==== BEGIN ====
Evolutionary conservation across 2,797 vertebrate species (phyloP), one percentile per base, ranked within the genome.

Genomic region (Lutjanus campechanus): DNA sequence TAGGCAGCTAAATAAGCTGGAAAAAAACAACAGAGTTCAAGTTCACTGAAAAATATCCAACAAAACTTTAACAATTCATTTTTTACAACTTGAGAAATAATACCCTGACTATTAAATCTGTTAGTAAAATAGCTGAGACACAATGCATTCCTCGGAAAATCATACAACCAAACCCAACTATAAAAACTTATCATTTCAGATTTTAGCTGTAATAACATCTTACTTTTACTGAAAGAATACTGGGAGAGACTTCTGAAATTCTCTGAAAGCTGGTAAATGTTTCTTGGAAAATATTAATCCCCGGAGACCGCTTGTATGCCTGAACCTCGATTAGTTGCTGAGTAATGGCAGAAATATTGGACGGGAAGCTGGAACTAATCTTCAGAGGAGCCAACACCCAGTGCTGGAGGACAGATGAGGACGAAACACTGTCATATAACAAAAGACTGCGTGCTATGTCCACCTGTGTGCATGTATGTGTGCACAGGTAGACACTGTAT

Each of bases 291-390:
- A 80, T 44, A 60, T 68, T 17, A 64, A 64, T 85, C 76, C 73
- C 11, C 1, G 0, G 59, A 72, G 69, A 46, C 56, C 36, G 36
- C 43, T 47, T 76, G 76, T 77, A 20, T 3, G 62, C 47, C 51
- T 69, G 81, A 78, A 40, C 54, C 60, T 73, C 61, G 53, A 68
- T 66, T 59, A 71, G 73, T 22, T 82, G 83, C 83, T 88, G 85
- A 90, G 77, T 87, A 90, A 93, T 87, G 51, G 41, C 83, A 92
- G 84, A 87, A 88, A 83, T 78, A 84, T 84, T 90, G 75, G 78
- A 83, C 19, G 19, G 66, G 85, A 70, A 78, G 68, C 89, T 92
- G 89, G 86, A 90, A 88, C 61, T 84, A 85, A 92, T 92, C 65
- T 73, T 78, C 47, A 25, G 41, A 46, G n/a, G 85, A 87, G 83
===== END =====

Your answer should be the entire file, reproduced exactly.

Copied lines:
Evolutionary conservation across 2,797 vertebrate species (phyloP), one percentile per base, ranked within the genome.

Genomic region (Lutjanus campechanus): DNA sequence TAGGCAGCTAAATAAGCTGGAAAAAAACAACAGAGTTCAAGTTCACTGAAAAATATCCAACAAAACTTTAACAATTCATTTTTTACAACTTGAGAAATAATACCCTGACTATTAAATCTGTTAGTAAAATAGCTGAGACACAATGCATTCCTCGGAAAATCATACAACCAAACCCAACTATAAAAACTTATCATTTCAGATTTTAGCTGTAATAACATCTTACTTTTACTGAAAGAATACTGGGAGAGACTTCTGAAATTCTCTGAAAGCTGGTAAATGTTTCTTGGAAAATATTAATCCCCGGAGACCGCTTGTATGCCTGAACCTCGATTAGTTGCTGAGTAATGGCAGAAATATTGGACGGGAAGCTGGAACTAATCTTCAGAGGAGCCAACACCCAGTGCTGGAGGACAGATGAGGACGAAACACTGTCATATAACAAAAGACTGCGTGCTATGTCCACCTGTGTGCATGTATGTGTGCACAGGTAGACACTGTAT

Each of bases 291-390:
- A 80, T 44, A 60, T 68, T 17, A 64, A 64, T 85, C 76, C 73
- C 11, C 1, G 0, G 59, A 72, G 69, A 46, C 56, C 36, G 36
- C 43, T 47, T 76, G 76, T 77, A 20, T 3, G 62, C 47, C 51
- T 69, G 81, A 78, A 40, C 54, C 60, T 73, C 61, G 53, A 68
- T 66, T 59, A 71, G 73, T 22, T 82, G 83, C 83, T 88, G 85
- A 90, G 77, T 87, A 90, A 93, T 87, G 51, G 41, C 83, A 92
- G 84, A 87, A 88, A 83, T 78, A 84, T 84, T 90, G 75, G 78
- A 83, C 19, G 19, G 66, G 85, A 70, A 78, G 68, C 89, T 92
- G 89, G 86, A 90, A 88, C 61, T 84, A 85, A 92, T 92, C 65
- T 73, T 78, C 47, A 25, G 41, A 46, G n/a, G 85, A 87, G 83